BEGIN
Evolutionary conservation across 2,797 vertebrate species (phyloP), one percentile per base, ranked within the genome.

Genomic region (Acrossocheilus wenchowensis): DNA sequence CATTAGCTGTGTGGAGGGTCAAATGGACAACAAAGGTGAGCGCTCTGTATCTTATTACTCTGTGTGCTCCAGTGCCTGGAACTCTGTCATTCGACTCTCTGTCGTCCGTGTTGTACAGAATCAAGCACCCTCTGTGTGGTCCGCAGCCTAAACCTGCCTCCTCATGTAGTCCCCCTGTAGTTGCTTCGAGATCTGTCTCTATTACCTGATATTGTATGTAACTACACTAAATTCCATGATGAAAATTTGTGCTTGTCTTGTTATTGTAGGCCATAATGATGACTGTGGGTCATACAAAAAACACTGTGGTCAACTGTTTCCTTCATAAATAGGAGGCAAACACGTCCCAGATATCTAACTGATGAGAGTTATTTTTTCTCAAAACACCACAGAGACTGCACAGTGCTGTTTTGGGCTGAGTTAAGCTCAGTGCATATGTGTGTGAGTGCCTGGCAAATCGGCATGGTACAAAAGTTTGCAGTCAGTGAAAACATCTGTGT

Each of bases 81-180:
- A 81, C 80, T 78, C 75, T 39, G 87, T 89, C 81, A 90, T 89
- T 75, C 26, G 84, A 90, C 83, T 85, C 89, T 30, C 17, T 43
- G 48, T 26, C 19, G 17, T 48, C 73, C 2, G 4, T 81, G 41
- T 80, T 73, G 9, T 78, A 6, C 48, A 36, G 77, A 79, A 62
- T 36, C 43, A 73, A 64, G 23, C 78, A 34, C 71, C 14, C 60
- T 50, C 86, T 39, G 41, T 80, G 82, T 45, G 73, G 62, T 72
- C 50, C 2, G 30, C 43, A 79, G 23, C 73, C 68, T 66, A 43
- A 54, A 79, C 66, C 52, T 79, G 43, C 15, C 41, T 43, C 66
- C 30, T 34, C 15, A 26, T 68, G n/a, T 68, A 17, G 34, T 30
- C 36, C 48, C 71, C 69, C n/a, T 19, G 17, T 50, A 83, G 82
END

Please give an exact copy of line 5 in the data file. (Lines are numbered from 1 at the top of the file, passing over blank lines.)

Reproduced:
- T 75, C 26, G 84, A 90, C 83, T 85, C 89, T 30, C 17, T 43